Tonight was at a restaurant attached to the conference venue (well, it was in the grounds of the Schloss) so it was easy to find. I discovered that there was an all-night flea market on in Münster along the premenade (an avenue of treas following the course of the old city walls). At 10pm I therefore said farewell to my hosts and left to see if anyone along the 4km route was selling antique playing cards.
It started to rain.
The reason I couldn't find the restaurant yesterday was that the original restaurant (along with many others in the old town) had not fully reopened following a city-wide flood caused by torrential rain a month ago, so the conference organisers had to go with one slightly off the beaten track. This evening, I got a taste of that rain. It's heavy, persistent and relentless (a bit like the German economy). I got back to the hotel with my legs drenched beneath the knee, my bag (containing the laptop I'm writing this on) leaking water through the zip, my left arm (not covered by my umbrella) wet through my jacket; only my shoes remained watertight, but they're not going to look pleasant tomorrow.
Maybe I'll give the flea market a miss.
12:54pm on Thursday, 14th August, 2014:
My badge here at the Multi.Player 2 conference has my name as Richard Bartels.
I suspect I fell victim to a German spell-checking software...
2:43pm on Wednesday, 13th August, 2014:
I arrived in Münster at 11am, which was well before check-in time at the hotel, so I dropped off my bag and went for an explore.
Münster is swarming with bicycles. There are special red areas of pavement for them to use and they get most upset if they find a pedestrian on one, That said, they also ride on the regular pavement and the road, and they stop for no-one (not even fellow cyclists). From the evidence of their behaviour at pedestrian crossings, they can't even see them and treat them as if they were normal road even if the cars have stopped for people to cross. They're also avid bell-users.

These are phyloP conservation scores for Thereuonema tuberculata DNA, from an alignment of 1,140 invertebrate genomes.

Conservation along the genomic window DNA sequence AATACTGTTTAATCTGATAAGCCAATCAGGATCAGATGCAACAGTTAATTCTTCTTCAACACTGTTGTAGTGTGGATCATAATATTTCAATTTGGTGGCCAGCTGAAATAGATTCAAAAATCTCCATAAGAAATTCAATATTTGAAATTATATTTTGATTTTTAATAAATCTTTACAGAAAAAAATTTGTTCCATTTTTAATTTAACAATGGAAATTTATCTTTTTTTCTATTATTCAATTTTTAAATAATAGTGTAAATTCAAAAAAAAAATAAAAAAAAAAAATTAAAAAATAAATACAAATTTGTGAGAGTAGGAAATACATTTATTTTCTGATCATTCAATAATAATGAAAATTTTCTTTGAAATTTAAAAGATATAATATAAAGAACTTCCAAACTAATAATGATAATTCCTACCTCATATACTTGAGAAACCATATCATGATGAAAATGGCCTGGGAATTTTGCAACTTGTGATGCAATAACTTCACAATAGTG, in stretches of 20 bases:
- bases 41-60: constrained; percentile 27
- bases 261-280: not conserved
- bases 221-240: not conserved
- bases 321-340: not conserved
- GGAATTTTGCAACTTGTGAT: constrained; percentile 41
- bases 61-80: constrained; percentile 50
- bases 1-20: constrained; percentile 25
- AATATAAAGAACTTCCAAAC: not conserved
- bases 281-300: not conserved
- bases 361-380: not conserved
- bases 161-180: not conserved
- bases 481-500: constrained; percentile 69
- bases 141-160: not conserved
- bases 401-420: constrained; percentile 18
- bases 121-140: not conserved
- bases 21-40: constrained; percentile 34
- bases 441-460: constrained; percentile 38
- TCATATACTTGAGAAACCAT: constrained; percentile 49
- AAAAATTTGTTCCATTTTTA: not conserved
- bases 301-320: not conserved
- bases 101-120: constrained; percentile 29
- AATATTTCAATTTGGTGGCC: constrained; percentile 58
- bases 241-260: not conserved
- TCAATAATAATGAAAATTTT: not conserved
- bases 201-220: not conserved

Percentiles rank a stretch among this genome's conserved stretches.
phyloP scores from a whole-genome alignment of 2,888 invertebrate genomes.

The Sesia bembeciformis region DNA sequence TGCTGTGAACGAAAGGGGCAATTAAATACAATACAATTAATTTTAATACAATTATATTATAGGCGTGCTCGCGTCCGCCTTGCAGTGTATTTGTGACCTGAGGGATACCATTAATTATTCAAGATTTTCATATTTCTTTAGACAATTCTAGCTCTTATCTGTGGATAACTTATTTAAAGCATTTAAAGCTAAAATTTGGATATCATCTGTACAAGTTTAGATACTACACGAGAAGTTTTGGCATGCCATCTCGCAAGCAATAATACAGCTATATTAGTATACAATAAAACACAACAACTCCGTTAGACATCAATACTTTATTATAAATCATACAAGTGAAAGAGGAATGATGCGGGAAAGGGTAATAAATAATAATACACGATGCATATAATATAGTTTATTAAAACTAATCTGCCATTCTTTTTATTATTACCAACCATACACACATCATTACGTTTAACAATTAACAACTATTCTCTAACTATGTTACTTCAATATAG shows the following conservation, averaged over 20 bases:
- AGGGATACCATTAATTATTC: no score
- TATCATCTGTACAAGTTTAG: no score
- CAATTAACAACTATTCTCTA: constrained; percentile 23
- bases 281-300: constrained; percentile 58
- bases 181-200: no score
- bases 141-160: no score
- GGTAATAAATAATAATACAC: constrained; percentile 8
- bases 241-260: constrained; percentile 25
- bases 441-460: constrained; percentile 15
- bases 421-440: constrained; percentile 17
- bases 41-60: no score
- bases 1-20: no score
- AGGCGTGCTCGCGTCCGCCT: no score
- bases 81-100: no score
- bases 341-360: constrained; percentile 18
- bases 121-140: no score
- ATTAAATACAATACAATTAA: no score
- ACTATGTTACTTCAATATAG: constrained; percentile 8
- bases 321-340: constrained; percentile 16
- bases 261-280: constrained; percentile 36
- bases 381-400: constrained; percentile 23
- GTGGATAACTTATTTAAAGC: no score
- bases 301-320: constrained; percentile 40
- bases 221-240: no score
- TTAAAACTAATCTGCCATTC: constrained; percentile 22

As if walking around a city in which I don't understand more than a handful of words anyone says wasn't stressful enough... Still, it's a really nice place. My theory that all German cities have beautiful old towns has yet to be defeated by a counter-example.
10:30am on Tuesday, 12th August, 2014:
I'm off to Germany tomorrow, to attend the Multi.Player 2 conference in Münster. I enjoyed the first Multi.Player conference in 2011 (which was in Hohenheim, near Stuttgart) so I'm looking forward to it. I'm giving the closing address this time, which means I have to pay attention to the sessions and then summarise what I thought of them as a whole. Hopefully, most people will have gone home by that time so I won't bore too many of them.
Getting to Münster is much easier than I thought it would be. The nearest airport is Münster/Osnabrück, but it's not a very big one; I was expecting to have to fly to Dortmund or even Cologne. However, for some bizarre reason, there's a direct flight to it from Southend Airport. To put this in perspective, Southend Airport flies to Dublin, Newquay amd Jersey in the British Isles, 7 package holiday destinations in Spain, Venice, Geneva, Bern, Antwerp, Amsterdam, Groningen, Berlin and Münster/Osnabrück. Why an airport that only has 18 destinations in total would include Münster/Osnabrück as one of them is a mystery, but hey, I'm not complaining. Southend airport is less than an hour away from me by car, and is rated the best in the UK for customer experience (probably because it was the second-busiest airport in the UK in the 1970s so has more facilities than it needs).